Continued from here.
I wasn’t home from Italy long before I faced a huge test regarding whether I would allow God to define “good” versus “bad” in my life. Within a few weeks of our return, we learned that my 15-year-old son had to have spinal fusion surgery to correct his scoliosis. This would require a 4-6 day hospital stay after the doctor screwed two titanium rods into his spine – one on each side.
My son is athletic, so you can imagine his reaction to facing major surgery on his back. Would he survive the surgery? Would he be paralyzed? I wish that no child would ever have to face hospitalization for any reason, and I wish that no parent ever had to know the pain of standing by helplessly as her child suffers.
My son’s surgeon is the head of pediatric orthopedics at a highly respected hospital, so we knew he was in good hands. However, everyone else also wanted those hands operating on their children, so we had to schedule the surgery out three months. Those were three of the longest months of our lives.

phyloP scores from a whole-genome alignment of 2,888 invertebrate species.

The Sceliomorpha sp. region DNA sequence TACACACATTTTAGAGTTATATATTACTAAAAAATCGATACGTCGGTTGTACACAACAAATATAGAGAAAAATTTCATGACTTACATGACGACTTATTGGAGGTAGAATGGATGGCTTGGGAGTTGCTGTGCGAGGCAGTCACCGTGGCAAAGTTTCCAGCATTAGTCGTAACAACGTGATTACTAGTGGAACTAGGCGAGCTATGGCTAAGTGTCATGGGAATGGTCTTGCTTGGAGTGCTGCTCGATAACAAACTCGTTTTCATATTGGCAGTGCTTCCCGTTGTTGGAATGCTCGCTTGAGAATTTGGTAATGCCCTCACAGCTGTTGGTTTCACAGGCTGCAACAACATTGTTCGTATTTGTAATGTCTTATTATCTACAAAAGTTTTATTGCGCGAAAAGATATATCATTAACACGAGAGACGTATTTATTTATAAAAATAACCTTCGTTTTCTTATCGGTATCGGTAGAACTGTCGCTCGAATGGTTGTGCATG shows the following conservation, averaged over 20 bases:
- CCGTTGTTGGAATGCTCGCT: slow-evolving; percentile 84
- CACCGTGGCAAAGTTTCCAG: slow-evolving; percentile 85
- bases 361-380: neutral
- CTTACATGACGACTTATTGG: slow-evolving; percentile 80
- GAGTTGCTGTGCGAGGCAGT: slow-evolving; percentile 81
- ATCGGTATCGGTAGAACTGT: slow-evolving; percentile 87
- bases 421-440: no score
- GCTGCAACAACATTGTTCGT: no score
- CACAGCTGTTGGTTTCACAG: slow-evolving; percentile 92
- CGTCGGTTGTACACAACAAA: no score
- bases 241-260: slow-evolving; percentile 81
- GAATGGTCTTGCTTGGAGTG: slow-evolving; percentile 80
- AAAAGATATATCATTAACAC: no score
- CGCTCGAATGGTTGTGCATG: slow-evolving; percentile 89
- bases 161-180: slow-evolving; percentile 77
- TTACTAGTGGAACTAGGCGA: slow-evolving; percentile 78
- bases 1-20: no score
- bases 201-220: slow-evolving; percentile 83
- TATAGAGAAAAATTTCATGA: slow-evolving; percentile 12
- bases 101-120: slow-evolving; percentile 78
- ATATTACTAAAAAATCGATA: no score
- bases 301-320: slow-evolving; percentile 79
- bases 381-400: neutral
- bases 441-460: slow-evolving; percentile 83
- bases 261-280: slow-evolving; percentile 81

I spent a lot of time in prayer over my son’s pending surgery. Of course, I prayed that God would guide the surgeon’s hands and that the surgery would be a complete success. I also prayed for God to heal my son’s back without the need for surgery, but I felt in my spirit that God was telling me that this surgery was His will.
If this had happened a few years before, I would have spent those three months in an emotional tailspin. I would be asking why God would allow my son to need this surgery. Why couldn’t/wouldn’t He heal my son so the surgery wouldn’t be necessary? I would feel sorry for myself because my son has other issues that most kids don’t deal with, so why does he have to go through this as well?
If this had happened 10 year before, I would have been angry with God and accusing Him of “picking on me.” I would have self-righteously pointed out that I had suffered enough as a child myself – why was God always letting these painful events happen to me? Why me? Why my son?
Because I knew in the marrow of my bones that God loves me, He is good, He is in control, and He was with me every step of the way, I never went into an emotional tailspin. I was surprisingly calm for someone whose son was awaiting major surgery, and in comparison to how I used to be, I was freakishly calm. How was this possible?
[Graphic: Cartoon of Grace shrugging her shoulders and asking, “Why?” Courtesy Bitmoji.]